Document Type

Conference Paper


Available under a Creative Commons Attribution Non-Commercial Share Alike 4.0 International Licence


Applied mechanics, Materials engineering, Medical engineering

Publication Details

This paper was presented at the International conference on Materials, Tribology and Recycling (MATRIB). Vela Luka, Croatia, 29 June – 01 July, 2011.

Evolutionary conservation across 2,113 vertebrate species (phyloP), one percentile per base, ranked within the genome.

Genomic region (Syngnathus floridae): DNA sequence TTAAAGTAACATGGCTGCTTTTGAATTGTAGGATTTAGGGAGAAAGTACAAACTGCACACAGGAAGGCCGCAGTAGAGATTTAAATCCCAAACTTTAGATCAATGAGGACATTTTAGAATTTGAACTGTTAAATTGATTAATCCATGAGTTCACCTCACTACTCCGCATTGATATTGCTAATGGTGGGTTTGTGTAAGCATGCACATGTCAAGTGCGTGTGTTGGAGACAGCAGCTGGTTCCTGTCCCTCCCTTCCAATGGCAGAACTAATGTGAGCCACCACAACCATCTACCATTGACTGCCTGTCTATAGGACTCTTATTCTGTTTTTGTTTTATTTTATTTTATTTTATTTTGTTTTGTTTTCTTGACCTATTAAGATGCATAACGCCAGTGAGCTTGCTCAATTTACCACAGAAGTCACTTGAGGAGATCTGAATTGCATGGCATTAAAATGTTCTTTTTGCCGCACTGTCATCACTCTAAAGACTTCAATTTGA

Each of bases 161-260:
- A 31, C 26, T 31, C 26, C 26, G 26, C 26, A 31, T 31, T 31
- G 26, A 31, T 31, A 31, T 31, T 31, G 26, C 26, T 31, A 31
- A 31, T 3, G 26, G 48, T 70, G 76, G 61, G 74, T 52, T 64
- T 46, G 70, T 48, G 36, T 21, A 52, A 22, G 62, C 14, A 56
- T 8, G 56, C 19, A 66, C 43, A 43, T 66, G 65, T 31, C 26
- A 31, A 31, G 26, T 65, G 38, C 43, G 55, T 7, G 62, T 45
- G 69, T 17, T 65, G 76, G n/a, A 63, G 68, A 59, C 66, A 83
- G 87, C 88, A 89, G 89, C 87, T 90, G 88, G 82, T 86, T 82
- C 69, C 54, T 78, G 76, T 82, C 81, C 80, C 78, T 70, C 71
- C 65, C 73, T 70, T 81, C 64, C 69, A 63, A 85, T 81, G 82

Flexible polyurethane foam is an open-celled polymeric material that exhibits strain rate and temperature effects. It has found various applications in areas including the packaging, medical, sports, aerospace and aeronautical industries. Polyurethane foam is ubiquitous in seating applications and finds particular use in specialised wheelchair seating where customised seating solutions are required which can provide proper comfort and support without the risk of developing pressure ulcers. Proper seating design is critical for users if this problem is to be avoided, but a lack of quantitative knowledge of this material’s behaviour has limited its effectiveness. The objectives of the work presented here are twofold. Firstly to characterise the behaviour of the materials and secondly to develop a validated numerical model which can be used to increase understanding of in-service behaviour. Three commonly used foams having different densities and viscoelastic properties were subjected to compression in a uni-axial test machine fitted with a custom-built temperature chamber. The results of these tests were analysed and are presented to aid in the characterisation of these materials. The effects on the stiffness of foam of different additives, densities, strain rates and temperatures were noted. A material model was developed to simulate indentation, in which compression and shear were the predominant modes of deformation. The results from the uni-axial characterisation tests were employed to determine material constants for Ogden’s constitutive model for compressible materials. Simple shear tests were also conducted with a custom-built dual lap shear tester and material constants were then determined for this mode of deformation. A curve-fit was developed which was a compromise between both modes of deformation to provide increased material model robustness. To validate the accuracy of the developed model, uni-axial indentation of standard polyurethane seating foam was then modelled using Finite Element (FE) code. Results show a high degree of accuracy.